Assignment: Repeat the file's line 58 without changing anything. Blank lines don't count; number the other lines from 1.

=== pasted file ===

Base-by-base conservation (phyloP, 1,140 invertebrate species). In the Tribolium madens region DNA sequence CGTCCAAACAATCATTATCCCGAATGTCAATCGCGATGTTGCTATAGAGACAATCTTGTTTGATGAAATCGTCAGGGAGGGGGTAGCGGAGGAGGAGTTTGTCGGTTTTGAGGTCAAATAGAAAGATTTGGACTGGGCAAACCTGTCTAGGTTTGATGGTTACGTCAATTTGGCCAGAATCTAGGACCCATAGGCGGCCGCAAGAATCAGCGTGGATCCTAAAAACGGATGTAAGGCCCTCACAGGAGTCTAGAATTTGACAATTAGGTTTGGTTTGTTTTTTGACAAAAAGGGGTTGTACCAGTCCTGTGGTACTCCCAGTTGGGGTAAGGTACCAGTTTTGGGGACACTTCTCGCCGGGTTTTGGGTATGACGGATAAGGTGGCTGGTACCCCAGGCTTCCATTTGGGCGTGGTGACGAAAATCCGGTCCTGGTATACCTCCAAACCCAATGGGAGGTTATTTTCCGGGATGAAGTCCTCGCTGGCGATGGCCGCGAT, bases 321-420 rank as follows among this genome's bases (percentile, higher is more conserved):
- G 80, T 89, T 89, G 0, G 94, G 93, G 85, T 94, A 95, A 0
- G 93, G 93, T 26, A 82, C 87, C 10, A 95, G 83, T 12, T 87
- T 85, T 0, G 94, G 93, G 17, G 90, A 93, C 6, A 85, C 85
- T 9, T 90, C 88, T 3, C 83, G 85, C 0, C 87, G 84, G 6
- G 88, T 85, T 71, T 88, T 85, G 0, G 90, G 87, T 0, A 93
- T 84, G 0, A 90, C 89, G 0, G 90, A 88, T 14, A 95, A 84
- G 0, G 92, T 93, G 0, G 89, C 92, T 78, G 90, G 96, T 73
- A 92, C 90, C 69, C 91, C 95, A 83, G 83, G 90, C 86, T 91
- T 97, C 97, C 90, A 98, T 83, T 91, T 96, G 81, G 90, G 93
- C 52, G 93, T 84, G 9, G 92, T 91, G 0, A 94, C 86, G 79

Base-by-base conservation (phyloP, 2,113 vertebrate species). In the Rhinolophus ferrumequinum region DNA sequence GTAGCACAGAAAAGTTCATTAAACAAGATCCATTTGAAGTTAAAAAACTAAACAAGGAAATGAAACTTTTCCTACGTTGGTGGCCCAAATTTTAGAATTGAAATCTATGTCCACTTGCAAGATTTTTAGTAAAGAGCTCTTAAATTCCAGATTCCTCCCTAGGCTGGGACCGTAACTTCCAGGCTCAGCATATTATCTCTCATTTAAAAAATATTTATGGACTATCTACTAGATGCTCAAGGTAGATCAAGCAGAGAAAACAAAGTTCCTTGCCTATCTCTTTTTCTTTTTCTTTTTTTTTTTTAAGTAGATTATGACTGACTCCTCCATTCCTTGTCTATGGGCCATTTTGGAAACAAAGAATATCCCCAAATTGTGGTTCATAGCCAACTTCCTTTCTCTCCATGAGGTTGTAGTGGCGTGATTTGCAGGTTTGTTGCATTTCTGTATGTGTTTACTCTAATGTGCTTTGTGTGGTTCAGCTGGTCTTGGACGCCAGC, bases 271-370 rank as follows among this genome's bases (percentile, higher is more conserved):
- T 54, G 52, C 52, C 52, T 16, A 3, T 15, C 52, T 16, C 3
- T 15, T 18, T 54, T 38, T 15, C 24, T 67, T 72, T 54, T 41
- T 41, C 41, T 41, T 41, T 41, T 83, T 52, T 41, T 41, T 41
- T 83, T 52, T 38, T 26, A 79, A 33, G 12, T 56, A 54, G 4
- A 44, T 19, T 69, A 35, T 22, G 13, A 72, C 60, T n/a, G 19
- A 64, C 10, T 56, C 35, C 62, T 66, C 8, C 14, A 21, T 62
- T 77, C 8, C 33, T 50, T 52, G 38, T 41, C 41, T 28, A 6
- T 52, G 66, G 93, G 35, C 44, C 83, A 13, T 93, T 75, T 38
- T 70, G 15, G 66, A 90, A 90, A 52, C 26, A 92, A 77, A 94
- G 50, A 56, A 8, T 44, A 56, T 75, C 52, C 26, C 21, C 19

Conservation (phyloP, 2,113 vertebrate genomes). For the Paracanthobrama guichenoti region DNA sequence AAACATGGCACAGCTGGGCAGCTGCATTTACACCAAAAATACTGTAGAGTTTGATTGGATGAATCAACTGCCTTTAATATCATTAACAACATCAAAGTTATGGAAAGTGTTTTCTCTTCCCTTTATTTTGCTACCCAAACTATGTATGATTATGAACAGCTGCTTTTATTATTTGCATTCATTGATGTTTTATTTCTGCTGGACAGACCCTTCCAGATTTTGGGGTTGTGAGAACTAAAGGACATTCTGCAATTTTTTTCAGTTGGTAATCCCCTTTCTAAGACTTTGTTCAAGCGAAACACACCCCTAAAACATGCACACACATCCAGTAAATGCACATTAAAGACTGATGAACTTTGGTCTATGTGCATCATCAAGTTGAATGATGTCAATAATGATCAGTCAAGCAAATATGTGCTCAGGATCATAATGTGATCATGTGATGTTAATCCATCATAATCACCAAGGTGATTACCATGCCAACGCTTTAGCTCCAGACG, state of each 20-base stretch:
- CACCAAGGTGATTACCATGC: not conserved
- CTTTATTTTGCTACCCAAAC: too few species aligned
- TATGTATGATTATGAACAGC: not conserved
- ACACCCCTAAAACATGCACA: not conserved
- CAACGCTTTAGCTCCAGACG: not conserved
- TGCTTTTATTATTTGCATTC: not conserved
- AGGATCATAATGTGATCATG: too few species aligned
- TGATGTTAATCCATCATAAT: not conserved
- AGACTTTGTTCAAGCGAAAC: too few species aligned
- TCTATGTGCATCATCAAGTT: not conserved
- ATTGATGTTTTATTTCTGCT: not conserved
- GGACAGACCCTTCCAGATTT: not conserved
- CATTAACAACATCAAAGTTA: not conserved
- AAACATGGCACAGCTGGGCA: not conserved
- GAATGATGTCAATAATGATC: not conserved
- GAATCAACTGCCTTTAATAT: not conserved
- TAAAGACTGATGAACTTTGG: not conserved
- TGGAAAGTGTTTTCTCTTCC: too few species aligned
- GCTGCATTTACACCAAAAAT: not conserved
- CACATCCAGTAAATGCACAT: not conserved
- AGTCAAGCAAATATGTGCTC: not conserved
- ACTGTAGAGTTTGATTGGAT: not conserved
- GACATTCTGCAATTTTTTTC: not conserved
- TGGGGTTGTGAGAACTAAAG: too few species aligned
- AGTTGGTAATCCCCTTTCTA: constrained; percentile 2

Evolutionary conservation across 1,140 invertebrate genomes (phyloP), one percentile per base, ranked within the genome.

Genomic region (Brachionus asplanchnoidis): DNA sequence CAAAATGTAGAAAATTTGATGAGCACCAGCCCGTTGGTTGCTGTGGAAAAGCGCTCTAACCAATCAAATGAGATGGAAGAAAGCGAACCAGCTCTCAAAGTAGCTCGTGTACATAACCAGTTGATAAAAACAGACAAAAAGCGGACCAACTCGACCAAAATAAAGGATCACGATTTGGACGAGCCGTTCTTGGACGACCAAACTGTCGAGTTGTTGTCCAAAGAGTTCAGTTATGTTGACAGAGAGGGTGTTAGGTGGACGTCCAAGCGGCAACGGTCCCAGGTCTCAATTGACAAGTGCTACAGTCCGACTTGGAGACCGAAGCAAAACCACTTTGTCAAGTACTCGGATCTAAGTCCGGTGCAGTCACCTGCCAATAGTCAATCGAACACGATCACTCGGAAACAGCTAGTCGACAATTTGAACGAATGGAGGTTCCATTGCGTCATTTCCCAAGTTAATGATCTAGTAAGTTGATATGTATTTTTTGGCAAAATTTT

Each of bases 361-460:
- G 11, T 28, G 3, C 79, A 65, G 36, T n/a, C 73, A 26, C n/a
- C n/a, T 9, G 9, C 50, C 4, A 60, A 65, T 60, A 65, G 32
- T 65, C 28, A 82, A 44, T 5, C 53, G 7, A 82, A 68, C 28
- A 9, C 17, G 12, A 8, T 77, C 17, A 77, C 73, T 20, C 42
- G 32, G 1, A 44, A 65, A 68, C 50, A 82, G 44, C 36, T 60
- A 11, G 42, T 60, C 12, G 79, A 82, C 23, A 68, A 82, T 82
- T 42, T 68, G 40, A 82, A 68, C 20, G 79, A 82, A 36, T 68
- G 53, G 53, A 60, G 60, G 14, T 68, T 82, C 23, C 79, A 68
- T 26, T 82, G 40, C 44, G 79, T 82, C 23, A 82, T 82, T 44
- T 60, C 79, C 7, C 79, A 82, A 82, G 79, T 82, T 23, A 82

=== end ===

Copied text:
- T 42, T 68, G 40, A 82, A 68, C 20, G 79, A 82, A 36, T 68